Searching Multiple Arrays?

This is a discussion on Searching Multiple Arrays? within the C Programming forums, part of the General Programming Boards category; I'm looking for the best way to search through multiple arrays. For example, I have 4 arrays: A1[8], A2[8], A3[8], ...

  1. #1
    PhysicistTurnedProgrammer Cell's Avatar
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    Searching Multiple Arrays?

    I'm looking for the best way to search through multiple arrays.

    For example, I have 4 arrays: A1[8], A2[8], A3[8], and A4[8].

    I want to search through all 4 arrays only for the first 4 positions to see if there is a '1'. If so, I'll store the number of occurrences of 1 in a counter variable.

    I also want to search the last 4 positions for a 1 also, and add the number of 1 occurrences to another counter variable.

    Now, I think I have this down pat. However, I have to do this for every single array and it gets ugly. For my post I used only 4 arrays, but I have 10 in my code. It wastes so much space.

    What I'm essentially doing is:

    Code:
    		
    for (int i = 0; i <= 3; i++){
      for (int j = 4; j <= 8; j++){
        if (A1[i] = 1)
          first_grp = first_count + 1;
        if (A1[j] = 1)
          sec_grp = second_count + 1;
      }	 		   	
    }
    So if A1[8] = {0, 1, 1, 0, 0, 0, 0, 1}, the result will be:

    first_grp = 2
    sec_grp = 1

    That is for just ONE array. I have 10 of those code blocks in my code right now.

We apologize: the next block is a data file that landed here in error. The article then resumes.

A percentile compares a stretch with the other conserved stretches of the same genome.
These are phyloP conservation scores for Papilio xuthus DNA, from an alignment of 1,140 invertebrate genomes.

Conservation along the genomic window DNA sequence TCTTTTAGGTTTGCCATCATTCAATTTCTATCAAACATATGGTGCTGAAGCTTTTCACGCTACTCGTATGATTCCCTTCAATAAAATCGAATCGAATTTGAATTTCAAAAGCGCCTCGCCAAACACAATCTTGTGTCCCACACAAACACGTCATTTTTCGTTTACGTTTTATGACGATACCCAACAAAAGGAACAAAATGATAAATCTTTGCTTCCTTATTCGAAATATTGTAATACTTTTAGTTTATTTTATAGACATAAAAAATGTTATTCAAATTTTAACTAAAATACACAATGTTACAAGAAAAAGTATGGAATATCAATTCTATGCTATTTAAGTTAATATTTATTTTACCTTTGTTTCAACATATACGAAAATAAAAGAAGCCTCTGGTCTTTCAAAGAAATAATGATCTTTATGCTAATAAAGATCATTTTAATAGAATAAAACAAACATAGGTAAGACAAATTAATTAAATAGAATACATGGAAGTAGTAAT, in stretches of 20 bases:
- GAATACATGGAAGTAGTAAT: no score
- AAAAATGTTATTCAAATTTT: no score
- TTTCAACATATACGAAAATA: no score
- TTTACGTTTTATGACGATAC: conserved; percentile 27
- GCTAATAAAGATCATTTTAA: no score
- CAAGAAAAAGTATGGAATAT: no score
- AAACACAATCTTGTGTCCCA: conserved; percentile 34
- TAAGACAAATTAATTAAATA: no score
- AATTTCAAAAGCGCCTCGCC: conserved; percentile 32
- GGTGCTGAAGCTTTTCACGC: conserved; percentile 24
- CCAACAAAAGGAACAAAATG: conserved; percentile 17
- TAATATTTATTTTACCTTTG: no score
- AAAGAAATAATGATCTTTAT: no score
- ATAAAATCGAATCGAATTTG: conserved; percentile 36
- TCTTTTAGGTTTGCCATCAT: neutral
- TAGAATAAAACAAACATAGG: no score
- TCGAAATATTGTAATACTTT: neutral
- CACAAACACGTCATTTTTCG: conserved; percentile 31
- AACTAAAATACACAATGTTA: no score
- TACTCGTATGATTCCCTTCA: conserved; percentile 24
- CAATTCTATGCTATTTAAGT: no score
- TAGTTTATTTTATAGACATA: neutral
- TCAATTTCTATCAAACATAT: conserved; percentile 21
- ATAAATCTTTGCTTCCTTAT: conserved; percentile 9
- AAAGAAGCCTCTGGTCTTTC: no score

Is there a way to shorten this?

    Thanks.

  2. #2
    Resu Deretsiger Nightowl's Avatar
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    Only way is to use an array like A[4][8]. (Only way I know of, anyhow.)

    I don't see what would be wrong with an array like that instead of A1[8], A2[8], A3[8], and A4[8] . . . perhaps I'm missing something?
    Do as I say, not as I do . . .

    Experimentation is the essence of programming. Just remember to make a backup first.

    "I'm a firm believer that <SomeGod> gave us two ears and one mouth for a reason - we are supposed to listen, twice as much as we talk." - LEAF

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    PhysicistTurnedProgrammer Cell's Avatar
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    Quote Originally Posted by Nightowl View Post
    Only way is to use an array like A[4][8]. (Only way I know of, anyhow.)

    I don't see what would be wrong with an array like that instead of A1[8], A2[8], A3[8], and A4[8] . . . perhaps I'm missing something?
    Trust me - I'm new to this, so if someone is missing something, it's most likely me.

    I do see what you're saying about using a A[4][8] array. However, I'm not exactly sure how I'd search that.

    Would I search it row by row, going over each column in a row before moving to the next row? I.E. - I'd count 8 times for each column, then update my row-offset counter to move to the next row?

    That looks like a much more elegant solution...

  4. #4
    Resu Deretsiger Nightowl's Avatar
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    What I meant, was rather than something like
    Code:
    search A1
    search A2
    search A3
    search A4
    Rather, something more like

    Code:
    for(x = 0; x < 4; x ++) {
        search A[x]
    }
    . . . in pseudocode, of course.
    Do as I say, not as I do . . .

    Experimentation is the essence of programming. Just remember to make a backup first.

    "I'm a firm believer that <SomeGod> gave us two ears and one mouth for a reason - we are supposed to listen, twice as much as we talk." - LEAF

    Questions posted by these guidelines are more likely to be answered.

    Debian GNU/Linux user, with the awesome window manager, the git version control system, and the cmake buildsystem generator.

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